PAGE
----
Allyson on the trampoline in her backyard with her brother.
TEXT AND IMAGES BY THE FEATURED KIDS AND THEIR RESPECTIVE PARENTS
Kids, too, have been affected by the coronavirus pandemic, so we’re happy to add their voices to our View From a Pandemic series. Meet four American kids, all 10 or 11 years old, who have experienced various forms of lockdown from perches all around the world. In June and July they took the time to write about it for us.
Allyson in small-town East Tennessee, USA
Hi! My name is Allyson, and my experience with COVID-19 was like this…I was at home with my dad and my brother. We would get up around 9 o’clock every morning, start to do schoolwork around 10, and we would usually finish schoolwork at lunchtime every day. We would never go to stores, but on my mom’s way home from work at a hospital, she would go to the store when we needed something.
When Covid started, me and my brother went to our grandparents’ house for schoolwork, but when Covid started to get worse, we stopped going to their house because we didn’t want to get them sick. By then my dad was working from home.
Me and my brother like to play with my dad. He got a lot of bird feeders, and we liked to watch the birds. My brother and I liked to learn the different birds and their names. One of my favorite birds are robins. I know the difference between the males and females, I know they can have up to three clutches in a year, I know they usually have four eggs in each clutch, and I know that they eat worms.
There was a family of robins that lived under our deck, and my dad put a camera on the deck, so we got to watch the four babies grow up from eggs and fly away.
Allyson and her brother’s annual Easter photo.
Allyson’s home where she spent so much time with her family.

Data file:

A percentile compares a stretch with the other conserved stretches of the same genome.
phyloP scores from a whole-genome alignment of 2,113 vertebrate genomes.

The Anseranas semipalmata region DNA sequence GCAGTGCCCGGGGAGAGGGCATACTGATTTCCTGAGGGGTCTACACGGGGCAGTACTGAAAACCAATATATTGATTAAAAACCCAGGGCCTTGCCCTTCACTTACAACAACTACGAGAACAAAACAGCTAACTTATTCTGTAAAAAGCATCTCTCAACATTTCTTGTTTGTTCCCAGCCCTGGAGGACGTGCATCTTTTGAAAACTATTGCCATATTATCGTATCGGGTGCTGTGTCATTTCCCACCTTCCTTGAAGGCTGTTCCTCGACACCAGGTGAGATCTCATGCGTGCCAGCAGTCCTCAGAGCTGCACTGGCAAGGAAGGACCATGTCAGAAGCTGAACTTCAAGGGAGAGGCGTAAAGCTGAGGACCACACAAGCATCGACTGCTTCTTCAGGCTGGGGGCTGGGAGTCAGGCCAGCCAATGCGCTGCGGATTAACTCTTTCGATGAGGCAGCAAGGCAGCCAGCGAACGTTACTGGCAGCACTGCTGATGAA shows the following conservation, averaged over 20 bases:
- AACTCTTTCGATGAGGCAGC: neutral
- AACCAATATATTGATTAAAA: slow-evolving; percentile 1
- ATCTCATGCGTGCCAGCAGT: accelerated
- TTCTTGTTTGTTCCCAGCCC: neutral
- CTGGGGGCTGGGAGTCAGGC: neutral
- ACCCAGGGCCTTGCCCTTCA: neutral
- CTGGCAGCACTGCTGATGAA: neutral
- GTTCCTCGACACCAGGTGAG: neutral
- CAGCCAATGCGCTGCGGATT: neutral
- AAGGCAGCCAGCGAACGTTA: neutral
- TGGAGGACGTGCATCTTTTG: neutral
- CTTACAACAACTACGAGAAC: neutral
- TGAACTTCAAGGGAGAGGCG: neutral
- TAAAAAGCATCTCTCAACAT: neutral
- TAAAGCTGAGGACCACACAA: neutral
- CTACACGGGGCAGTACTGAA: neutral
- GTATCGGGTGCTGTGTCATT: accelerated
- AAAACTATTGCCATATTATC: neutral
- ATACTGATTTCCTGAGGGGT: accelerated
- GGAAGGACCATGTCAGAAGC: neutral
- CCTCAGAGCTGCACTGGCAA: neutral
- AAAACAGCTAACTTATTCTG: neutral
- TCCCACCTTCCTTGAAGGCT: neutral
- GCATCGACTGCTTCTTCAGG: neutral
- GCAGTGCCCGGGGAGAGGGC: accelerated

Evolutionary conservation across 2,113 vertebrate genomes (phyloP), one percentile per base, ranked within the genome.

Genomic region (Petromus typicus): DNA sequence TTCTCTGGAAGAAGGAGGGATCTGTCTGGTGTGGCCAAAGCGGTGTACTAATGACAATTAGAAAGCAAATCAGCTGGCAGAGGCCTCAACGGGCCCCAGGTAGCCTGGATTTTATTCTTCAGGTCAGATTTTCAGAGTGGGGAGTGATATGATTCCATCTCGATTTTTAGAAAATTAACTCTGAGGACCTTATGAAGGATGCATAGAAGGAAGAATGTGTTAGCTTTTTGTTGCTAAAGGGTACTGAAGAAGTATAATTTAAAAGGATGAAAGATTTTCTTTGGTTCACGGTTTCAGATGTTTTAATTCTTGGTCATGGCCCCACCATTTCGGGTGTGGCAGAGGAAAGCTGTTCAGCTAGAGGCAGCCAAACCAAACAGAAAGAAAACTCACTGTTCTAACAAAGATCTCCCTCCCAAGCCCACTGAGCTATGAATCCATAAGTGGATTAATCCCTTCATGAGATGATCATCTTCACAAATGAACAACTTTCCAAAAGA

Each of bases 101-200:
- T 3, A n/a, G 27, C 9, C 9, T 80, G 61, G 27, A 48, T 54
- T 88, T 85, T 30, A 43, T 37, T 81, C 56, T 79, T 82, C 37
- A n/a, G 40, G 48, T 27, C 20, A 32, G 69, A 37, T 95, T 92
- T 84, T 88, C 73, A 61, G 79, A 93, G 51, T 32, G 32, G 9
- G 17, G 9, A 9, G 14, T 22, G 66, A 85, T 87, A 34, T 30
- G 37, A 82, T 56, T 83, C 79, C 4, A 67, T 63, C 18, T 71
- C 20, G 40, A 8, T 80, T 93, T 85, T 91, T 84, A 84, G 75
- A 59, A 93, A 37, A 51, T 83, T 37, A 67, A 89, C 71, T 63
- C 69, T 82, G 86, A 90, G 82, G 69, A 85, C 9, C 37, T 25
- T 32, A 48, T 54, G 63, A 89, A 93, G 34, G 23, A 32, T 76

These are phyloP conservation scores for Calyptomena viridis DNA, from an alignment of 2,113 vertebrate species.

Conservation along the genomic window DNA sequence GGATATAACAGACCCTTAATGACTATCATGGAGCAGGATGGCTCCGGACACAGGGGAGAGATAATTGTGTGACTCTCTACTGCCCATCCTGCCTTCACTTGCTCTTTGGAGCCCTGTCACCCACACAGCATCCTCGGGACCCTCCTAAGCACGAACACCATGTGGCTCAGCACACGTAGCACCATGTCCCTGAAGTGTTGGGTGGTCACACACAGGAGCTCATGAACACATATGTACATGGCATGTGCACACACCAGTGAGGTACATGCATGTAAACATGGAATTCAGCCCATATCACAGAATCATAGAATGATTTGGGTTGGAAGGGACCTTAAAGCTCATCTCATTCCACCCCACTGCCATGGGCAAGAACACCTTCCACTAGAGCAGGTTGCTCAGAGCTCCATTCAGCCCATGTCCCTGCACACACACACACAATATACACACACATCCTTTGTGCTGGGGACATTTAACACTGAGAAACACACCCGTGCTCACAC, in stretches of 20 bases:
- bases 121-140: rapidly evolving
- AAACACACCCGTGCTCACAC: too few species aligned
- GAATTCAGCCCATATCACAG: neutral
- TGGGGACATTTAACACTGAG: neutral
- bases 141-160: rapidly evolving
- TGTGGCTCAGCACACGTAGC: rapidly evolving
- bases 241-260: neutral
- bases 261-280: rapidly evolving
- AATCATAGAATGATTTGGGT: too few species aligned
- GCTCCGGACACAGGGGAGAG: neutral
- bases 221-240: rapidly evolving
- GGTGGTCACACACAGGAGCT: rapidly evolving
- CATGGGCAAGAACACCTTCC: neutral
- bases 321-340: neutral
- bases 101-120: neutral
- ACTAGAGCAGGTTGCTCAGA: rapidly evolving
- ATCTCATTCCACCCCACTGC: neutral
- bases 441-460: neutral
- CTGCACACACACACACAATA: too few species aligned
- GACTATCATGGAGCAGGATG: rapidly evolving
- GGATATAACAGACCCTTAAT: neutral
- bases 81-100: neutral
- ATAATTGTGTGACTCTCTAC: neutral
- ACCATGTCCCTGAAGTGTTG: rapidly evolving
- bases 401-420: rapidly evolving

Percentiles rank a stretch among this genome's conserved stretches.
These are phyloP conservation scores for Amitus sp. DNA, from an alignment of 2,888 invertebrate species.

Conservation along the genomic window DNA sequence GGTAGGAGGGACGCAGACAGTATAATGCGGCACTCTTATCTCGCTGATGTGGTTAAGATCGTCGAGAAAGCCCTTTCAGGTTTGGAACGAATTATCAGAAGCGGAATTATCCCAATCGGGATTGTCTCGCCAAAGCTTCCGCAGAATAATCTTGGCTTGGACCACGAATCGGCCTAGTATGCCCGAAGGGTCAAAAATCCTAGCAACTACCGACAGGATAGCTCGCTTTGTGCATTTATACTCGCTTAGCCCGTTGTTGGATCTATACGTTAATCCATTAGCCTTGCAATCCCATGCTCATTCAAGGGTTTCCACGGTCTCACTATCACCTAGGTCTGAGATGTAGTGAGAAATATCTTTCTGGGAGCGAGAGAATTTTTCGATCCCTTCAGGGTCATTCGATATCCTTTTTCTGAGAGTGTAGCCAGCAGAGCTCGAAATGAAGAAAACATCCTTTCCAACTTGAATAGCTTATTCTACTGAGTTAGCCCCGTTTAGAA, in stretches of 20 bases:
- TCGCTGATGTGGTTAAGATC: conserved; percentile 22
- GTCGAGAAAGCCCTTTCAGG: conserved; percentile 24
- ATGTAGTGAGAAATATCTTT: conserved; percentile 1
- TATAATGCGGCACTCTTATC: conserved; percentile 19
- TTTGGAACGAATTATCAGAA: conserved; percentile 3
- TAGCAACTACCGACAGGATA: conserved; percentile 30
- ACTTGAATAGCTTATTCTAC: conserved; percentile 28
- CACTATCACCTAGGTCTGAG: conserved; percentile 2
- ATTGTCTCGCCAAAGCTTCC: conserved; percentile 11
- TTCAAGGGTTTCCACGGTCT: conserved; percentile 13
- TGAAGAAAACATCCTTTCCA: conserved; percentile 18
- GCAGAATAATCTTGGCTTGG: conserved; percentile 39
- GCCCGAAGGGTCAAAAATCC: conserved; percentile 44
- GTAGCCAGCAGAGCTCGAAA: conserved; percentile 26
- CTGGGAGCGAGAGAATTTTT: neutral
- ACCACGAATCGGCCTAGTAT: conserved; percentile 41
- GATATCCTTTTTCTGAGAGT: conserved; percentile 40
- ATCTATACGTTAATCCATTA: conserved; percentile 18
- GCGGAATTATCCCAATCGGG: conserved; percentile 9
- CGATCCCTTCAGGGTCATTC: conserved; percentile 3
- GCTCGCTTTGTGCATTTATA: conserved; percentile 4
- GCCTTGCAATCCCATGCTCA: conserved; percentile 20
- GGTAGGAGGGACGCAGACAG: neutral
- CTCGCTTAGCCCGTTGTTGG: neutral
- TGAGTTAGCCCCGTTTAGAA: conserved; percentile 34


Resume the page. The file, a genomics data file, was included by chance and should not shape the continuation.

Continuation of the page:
The baby robins who lived under Allyson’s deck.
Brendan in Bangkok, Thailand
In Thailand our quarantine was hard. Almost nothing was open because of lockdown after lockdown. But somehow we managed to find things to do. We played board games and had fun together. We occasionally took a walk to the park. And since we lived in an apartment, we got to play with our friends because they were also quarantined. We had online school on most days.
This cycle went on for some weeks until things reopened. When the city opened up again, it opened little by little. We got to go to malls again and travel around Thailand. We got to have socially distanced dinners and even went on a beach vacation with friends!
During quarantine, I think that we have all gotten more grateful for the things we have, that we all are excited for the reopening of cities all around the world.
Brendan’s apartment building in Bangkok.
Brendan and his brother getting some exercise outside the apartment.
Erica in Beirut, Lebanon
A more run-down part of Erica’s city, viewed from her apartment.
It was the middle of March in my sixth-grade year when they announced that school would be closed for the next week because of the coronavirus. It was no surprise, because everyone knew about the virus and why it was so threatening. That week was really fun. Nothing was closed, and I could go to the mall and ride my bike.